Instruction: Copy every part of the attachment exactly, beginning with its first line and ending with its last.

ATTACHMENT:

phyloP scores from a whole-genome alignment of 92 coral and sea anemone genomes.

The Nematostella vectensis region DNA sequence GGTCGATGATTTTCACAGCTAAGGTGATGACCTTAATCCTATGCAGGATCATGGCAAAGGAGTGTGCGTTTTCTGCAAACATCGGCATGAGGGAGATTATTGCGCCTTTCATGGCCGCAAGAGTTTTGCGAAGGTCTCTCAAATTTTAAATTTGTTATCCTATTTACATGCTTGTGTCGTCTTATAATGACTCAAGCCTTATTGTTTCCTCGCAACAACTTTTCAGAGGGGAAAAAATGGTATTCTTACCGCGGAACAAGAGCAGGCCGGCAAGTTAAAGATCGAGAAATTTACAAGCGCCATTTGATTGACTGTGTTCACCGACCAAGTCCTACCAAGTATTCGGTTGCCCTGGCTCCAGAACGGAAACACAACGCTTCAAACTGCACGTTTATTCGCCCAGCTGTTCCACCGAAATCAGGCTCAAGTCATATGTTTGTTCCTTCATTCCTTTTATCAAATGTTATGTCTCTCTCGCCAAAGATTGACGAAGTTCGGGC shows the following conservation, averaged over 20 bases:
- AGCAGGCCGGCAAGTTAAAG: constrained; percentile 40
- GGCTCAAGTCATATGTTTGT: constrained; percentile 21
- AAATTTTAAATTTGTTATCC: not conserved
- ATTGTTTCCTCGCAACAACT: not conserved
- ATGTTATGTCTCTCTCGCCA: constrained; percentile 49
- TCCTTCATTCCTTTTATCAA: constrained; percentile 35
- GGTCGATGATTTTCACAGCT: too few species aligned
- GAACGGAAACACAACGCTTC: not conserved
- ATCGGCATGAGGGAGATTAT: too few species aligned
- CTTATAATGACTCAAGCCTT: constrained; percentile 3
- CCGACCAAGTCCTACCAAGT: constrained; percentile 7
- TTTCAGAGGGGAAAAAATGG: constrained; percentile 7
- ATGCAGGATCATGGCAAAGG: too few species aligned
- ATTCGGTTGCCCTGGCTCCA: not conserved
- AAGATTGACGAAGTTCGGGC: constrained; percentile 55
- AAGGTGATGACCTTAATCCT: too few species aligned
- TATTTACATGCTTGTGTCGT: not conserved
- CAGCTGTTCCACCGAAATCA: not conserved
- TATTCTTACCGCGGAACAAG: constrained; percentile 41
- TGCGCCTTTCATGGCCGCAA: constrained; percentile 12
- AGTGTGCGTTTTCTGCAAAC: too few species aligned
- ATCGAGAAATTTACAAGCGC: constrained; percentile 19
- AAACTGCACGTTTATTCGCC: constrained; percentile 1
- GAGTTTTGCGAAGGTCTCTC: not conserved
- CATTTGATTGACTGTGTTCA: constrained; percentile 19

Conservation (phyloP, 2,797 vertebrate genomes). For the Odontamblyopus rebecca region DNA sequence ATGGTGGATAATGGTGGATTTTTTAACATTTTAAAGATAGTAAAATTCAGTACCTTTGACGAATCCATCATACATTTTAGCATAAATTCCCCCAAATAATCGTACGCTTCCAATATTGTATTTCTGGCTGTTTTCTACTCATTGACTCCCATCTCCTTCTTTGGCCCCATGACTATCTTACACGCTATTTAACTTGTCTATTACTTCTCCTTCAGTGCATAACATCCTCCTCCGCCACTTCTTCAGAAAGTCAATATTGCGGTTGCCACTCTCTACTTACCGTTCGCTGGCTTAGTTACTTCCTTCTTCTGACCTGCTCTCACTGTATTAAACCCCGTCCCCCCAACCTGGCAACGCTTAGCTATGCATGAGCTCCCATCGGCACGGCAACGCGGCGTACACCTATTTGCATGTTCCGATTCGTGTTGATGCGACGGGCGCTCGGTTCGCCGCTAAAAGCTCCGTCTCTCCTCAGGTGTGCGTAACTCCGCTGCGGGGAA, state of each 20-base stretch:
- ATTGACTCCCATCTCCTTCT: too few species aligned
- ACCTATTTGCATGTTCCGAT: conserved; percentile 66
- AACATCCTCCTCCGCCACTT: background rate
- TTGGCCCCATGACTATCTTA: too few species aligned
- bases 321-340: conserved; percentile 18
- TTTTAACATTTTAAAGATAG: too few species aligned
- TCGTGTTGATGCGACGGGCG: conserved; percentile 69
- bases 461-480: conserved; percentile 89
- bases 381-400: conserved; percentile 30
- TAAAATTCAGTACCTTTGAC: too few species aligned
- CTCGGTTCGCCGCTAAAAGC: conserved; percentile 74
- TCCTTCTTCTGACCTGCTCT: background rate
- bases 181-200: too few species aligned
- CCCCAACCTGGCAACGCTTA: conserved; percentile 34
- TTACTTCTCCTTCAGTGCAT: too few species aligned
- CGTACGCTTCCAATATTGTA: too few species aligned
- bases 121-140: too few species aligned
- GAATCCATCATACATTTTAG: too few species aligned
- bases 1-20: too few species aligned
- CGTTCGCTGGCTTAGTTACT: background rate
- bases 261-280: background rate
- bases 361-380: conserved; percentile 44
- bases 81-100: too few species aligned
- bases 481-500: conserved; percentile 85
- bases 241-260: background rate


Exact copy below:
phyloP scores from a whole-genome alignment of 92 coral and sea anemone genomes.

The Nematostella vectensis region DNA sequence GGTCGATGATTTTCACAGCTAAGGTGATGACCTTAATCCTATGCAGGATCATGGCAAAGGAGTGTGCGTTTTCTGCAAACATCGGCATGAGGGAGATTATTGCGCCTTTCATGGCCGCAAGAGTTTTGCGAAGGTCTCTCAAATTTTAAATTTGTTATCCTATTTACATGCTTGTGTCGTCTTATAATGACTCAAGCCTTATTGTTTCCTCGCAACAACTTTTCAGAGGGGAAAAAATGGTATTCTTACCGCGGAACAAGAGCAGGCCGGCAAGTTAAAGATCGAGAAATTTACAAGCGCCATTTGATTGACTGTGTTCACCGACCAAGTCCTACCAAGTATTCGGTTGCCCTGGCTCCAGAACGGAAACACAACGCTTCAAACTGCACGTTTATTCGCCCAGCTGTTCCACCGAAATCAGGCTCAAGTCATATGTTTGTTCCTTCATTCCTTTTATCAAATGTTATGTCTCTCTCGCCAAAGATTGACGAAGTTCGGGC shows the following conservation, averaged over 20 bases:
- AGCAGGCCGGCAAGTTAAAG: constrained; percentile 40
- GGCTCAAGTCATATGTTTGT: constrained; percentile 21
- AAATTTTAAATTTGTTATCC: not conserved
- ATTGTTTCCTCGCAACAACT: not conserved
- ATGTTATGTCTCTCTCGCCA: constrained; percentile 49
- TCCTTCATTCCTTTTATCAA: constrained; percentile 35
- GGTCGATGATTTTCACAGCT: too few species aligned
- GAACGGAAACACAACGCTTC: not conserved
- ATCGGCATGAGGGAGATTAT: too few species aligned
- CTTATAATGACTCAAGCCTT: constrained; percentile 3
- CCGACCAAGTCCTACCAAGT: constrained; percentile 7
- TTTCAGAGGGGAAAAAATGG: constrained; percentile 7
- ATGCAGGATCATGGCAAAGG: too few species aligned
- ATTCGGTTGCCCTGGCTCCA: not conserved
- AAGATTGACGAAGTTCGGGC: constrained; percentile 55
- AAGGTGATGACCTTAATCCT: too few species aligned
- TATTTACATGCTTGTGTCGT: not conserved
- CAGCTGTTCCACCGAAATCA: not conserved
- TATTCTTACCGCGGAACAAG: constrained; percentile 41
- TGCGCCTTTCATGGCCGCAA: constrained; percentile 12
- AGTGTGCGTTTTCTGCAAAC: too few species aligned
- ATCGAGAAATTTACAAGCGC: constrained; percentile 19
- AAACTGCACGTTTATTCGCC: constrained; percentile 1
- GAGTTTTGCGAAGGTCTCTC: not conserved
- CATTTGATTGACTGTGTTCA: constrained; percentile 19

Conservation (phyloP, 2,797 vertebrate genomes). For the Odontamblyopus rebecca region DNA sequence ATGGTGGATAATGGTGGATTTTTTAACATTTTAAAGATAGTAAAATTCAGTACCTTTGACGAATCCATCATACATTTTAGCATAAATTCCCCCAAATAATCGTACGCTTCCAATATTGTATTTCTGGCTGTTTTCTACTCATTGACTCCCATCTCCTTCTTTGGCCCCATGACTATCTTACACGCTATTTAACTTGTCTATTACTTCTCCTTCAGTGCATAACATCCTCCTCCGCCACTTCTTCAGAAAGTCAATATTGCGGTTGCCACTCTCTACTTACCGTTCGCTGGCTTAGTTACTTCCTTCTTCTGACCTGCTCTCACTGTATTAAACCCCGTCCCCCCAACCTGGCAACGCTTAGCTATGCATGAGCTCCCATCGGCACGGCAACGCGGCGTACACCTATTTGCATGTTCCGATTCGTGTTGATGCGACGGGCGCTCGGTTCGCCGCTAAAAGCTCCGTCTCTCCTCAGGTGTGCGTAACTCCGCTGCGGGGAA, state of each 20-base stretch:
- ATTGACTCCCATCTCCTTCT: too few species aligned
- ACCTATTTGCATGTTCCGAT: conserved; percentile 66
- AACATCCTCCTCCGCCACTT: background rate
- TTGGCCCCATGACTATCTTA: too few species aligned
- bases 321-340: conserved; percentile 18
- TTTTAACATTTTAAAGATAG: too few species aligned
- TCGTGTTGATGCGACGGGCG: conserved; percentile 69
- bases 461-480: conserved; percentile 89
- bases 381-400: conserved; percentile 30
- TAAAATTCAGTACCTTTGAC: too few species aligned
- CTCGGTTCGCCGCTAAAAGC: conserved; percentile 74
- TCCTTCTTCTGACCTGCTCT: background rate
- bases 181-200: too few species aligned
- CCCCAACCTGGCAACGCTTA: conserved; percentile 34
- TTACTTCTCCTTCAGTGCAT: too few species aligned
- CGTACGCTTCCAATATTGTA: too few species aligned
- bases 121-140: too few species aligned
- GAATCCATCATACATTTTAG: too few species aligned
- bases 1-20: too few species aligned
- CGTTCGCTGGCTTAGTTACT: background rate
- bases 261-280: background rate
- bases 361-380: conserved; percentile 44
- bases 81-100: too few species aligned
- bases 481-500: conserved; percentile 85
- bases 241-260: background rate